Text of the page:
Only when you decarboxylate THCA and turn it into THC does it cause psychoactive effects or & # 39; the high & # 39; most commonly associated with smoking cannabis.
According to Dr. William Courtney, a raw cannabis specialist in nutrition and a strong proponent of the healing power of plants, "you actually run away from 99% of the benefits that cannabis offers when you cook or smoke cannabis." , the cannabis plant contains both THCA (Tetrahydrocannabinolic acid) and CBDA (Cannabidiolic acid), two cannabinoids known for their medicinal benefits; each of which must be heated to produce THC and CBD, respectively. Only when you decarboxylate THCA and turn it into THC does it cause psychoactive effects or & # 39; the high & # 39; most commonly associated with smoking cannabis. In addition, the body can tolerate larger doses of cannabinoids when cannabis is consumed in unprocessed form. This is because when you smoke cannabis, the THC actually acts as a CB1 receptor agonist and your body can only absorb ~ 10 mg at a time.
According to Dr. William Courtney: “If you don't heat marijuana, you can go up to five or six hundred milligrams and use the plant strictly as a dietary supplement by increasing the antioxidant and neuro-protective levels that come into play at hundreds of milligrams of CBDA and THCA. It is this dramatic dose increase from 10 mg psychoactive THC to 500 mg – 1,000 mg non-psychoactive THCA, CBDA and CBGA that forms the primary difference between traditional medical marijuana treatments and the use of cannabis as a dietary supplement. "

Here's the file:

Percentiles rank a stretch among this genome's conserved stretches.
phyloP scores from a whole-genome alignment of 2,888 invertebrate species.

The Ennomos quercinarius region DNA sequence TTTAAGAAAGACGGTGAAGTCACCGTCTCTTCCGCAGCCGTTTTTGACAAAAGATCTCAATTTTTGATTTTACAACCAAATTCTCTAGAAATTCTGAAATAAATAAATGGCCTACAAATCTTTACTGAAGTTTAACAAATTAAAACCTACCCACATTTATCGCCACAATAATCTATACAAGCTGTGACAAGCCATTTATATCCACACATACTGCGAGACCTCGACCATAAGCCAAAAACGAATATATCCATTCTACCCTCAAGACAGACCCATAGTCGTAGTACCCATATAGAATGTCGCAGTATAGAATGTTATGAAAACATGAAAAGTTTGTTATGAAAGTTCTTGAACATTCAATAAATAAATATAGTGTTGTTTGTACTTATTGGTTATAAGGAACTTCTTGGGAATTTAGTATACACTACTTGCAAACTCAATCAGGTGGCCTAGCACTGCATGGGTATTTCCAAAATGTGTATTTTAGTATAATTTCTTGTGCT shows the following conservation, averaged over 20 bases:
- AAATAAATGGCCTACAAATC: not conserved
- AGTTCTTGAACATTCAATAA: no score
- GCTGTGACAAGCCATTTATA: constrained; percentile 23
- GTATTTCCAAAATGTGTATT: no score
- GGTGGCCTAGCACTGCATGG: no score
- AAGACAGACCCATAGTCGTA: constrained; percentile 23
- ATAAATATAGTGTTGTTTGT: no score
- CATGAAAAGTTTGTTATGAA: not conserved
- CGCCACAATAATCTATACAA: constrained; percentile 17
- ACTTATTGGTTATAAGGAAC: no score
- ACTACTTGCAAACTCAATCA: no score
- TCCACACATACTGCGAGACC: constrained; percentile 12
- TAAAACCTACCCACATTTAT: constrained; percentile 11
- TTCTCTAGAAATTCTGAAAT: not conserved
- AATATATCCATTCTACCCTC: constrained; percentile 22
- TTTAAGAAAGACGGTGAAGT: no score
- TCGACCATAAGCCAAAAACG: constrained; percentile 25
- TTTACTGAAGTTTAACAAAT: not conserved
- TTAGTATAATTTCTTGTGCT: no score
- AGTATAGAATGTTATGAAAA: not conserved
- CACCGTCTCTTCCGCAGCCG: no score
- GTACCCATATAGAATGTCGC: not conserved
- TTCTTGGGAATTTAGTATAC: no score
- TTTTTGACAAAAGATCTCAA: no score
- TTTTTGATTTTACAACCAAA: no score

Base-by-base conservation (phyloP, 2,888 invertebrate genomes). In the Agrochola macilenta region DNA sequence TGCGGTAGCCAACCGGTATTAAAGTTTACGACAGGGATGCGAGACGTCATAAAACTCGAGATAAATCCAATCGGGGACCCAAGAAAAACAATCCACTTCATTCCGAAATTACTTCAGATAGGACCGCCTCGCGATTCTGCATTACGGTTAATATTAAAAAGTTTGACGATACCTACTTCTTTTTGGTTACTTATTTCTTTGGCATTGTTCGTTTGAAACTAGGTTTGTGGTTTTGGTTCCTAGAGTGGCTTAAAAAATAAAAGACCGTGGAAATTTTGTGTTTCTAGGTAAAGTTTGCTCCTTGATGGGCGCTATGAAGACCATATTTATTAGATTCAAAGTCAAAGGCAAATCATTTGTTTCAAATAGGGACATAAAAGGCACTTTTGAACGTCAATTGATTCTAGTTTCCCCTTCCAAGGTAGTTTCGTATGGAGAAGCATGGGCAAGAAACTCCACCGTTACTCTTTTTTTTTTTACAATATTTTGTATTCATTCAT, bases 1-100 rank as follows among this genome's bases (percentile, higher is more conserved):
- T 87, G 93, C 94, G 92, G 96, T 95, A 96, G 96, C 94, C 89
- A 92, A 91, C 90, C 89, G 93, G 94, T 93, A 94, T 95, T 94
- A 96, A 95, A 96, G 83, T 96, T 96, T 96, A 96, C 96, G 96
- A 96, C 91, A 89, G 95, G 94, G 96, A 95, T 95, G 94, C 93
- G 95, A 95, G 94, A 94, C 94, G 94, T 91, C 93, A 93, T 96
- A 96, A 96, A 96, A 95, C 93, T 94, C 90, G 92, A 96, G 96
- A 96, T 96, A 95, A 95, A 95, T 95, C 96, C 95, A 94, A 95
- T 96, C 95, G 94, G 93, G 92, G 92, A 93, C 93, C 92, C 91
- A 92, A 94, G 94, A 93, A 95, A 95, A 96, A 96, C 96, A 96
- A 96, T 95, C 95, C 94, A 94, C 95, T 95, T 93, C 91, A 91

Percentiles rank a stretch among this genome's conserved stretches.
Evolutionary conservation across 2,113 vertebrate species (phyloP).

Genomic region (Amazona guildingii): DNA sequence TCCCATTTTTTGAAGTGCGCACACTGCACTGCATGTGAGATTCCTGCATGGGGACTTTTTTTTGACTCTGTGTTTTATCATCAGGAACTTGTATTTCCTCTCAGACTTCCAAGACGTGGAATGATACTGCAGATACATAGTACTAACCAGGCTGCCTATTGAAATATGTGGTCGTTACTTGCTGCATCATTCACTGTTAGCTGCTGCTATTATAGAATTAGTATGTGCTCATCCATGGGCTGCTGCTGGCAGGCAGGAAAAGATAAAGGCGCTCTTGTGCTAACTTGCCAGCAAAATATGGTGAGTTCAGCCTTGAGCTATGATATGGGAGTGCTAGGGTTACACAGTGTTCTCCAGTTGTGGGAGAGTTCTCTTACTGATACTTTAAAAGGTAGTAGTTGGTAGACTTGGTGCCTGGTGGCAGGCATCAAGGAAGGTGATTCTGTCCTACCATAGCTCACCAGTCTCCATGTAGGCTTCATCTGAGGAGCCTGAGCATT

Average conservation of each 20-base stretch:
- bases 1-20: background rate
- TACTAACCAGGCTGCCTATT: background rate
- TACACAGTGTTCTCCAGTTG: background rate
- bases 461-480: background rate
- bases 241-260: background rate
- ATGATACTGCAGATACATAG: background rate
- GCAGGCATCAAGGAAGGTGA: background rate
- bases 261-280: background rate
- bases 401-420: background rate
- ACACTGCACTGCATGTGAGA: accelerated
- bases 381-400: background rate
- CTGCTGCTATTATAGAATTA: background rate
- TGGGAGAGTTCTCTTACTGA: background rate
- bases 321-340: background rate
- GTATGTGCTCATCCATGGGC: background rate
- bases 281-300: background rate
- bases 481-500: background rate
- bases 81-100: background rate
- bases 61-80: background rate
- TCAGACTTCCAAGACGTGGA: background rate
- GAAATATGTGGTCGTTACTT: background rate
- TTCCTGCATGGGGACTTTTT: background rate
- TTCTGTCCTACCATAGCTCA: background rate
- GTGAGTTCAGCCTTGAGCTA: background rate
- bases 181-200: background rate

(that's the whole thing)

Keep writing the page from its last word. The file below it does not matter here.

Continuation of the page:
The FDA has actually approved an acceptable CBD dose of 600 mg / day as a new research drug. This makes the medical potential of drinking the 600 mg CBDA juice much greater than when you heat the cannabis. Given that CBD rates are usually lower than 1% in most types available in pharmacies across the country, it is almost impossible to smoke enough in one day to take a dose of 600 mg CBD take.
The science of making cannabis
Two-way communication with nerve cells